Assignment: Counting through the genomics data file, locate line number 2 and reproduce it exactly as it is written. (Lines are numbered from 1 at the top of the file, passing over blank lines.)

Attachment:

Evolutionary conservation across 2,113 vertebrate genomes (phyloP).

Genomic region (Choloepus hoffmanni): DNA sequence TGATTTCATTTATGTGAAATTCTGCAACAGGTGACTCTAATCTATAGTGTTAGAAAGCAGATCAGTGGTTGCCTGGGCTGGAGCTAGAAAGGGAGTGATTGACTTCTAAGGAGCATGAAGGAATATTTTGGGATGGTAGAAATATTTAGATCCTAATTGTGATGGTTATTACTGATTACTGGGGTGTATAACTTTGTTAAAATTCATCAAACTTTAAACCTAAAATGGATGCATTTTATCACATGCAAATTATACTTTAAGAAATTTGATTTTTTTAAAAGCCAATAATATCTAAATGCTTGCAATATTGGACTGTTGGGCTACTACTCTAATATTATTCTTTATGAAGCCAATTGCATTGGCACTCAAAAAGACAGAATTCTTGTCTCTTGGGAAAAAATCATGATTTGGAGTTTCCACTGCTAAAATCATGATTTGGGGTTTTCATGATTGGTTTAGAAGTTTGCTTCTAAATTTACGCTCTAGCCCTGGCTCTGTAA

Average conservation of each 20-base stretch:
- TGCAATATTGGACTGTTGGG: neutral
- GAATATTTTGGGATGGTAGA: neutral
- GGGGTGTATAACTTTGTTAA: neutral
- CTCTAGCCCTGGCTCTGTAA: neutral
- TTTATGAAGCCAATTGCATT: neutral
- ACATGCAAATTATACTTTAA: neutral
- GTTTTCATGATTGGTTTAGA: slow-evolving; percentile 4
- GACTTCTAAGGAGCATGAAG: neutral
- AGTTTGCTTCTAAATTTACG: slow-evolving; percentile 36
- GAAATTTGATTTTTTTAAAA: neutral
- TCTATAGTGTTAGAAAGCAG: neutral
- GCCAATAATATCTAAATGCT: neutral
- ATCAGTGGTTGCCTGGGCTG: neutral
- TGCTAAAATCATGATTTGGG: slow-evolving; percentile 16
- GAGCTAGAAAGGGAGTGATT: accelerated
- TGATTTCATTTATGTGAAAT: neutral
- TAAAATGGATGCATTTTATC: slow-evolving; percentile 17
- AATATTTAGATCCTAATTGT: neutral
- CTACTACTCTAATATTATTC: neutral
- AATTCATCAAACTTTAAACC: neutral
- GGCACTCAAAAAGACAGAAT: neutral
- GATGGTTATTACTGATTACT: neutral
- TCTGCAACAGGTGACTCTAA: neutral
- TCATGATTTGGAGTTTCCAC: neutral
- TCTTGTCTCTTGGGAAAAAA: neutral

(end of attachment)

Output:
Genomic region (Choloepus hoffmanni): DNA sequence TGATTTCATTTATGTGAAATTCTGCAACAGGTGACTCTAATCTATAGTGTTAGAAAGCAGATCAGTGGTTGCCTGGGCTGGAGCTAGAAAGGGAGTGATTGACTTCTAAGGAGCATGAAGGAATATTTTGGGATGGTAGAAATATTTAGATCCTAATTGTGATGGTTATTACTGATTACTGGGGTGTATAACTTTGTTAAAATTCATCAAACTTTAAACCTAAAATGGATGCATTTTATCACATGCAAATTATACTTTAAGAAATTTGATTTTTTTAAAAGCCAATAATATCTAAATGCTTGCAATATTGGACTGTTGGGCTACTACTCTAATATTATTCTTTATGAAGCCAATTGCATTGGCACTCAAAAAGACAGAATTCTTGTCTCTTGGGAAAAAATCATGATTTGGAGTTTCCACTGCTAAAATCATGATTTGGGGTTTTCATGATTGGTTTAGAAGTTTGCTTCTAAATTTACGCTCTAGCCCTGGCTCTGTAA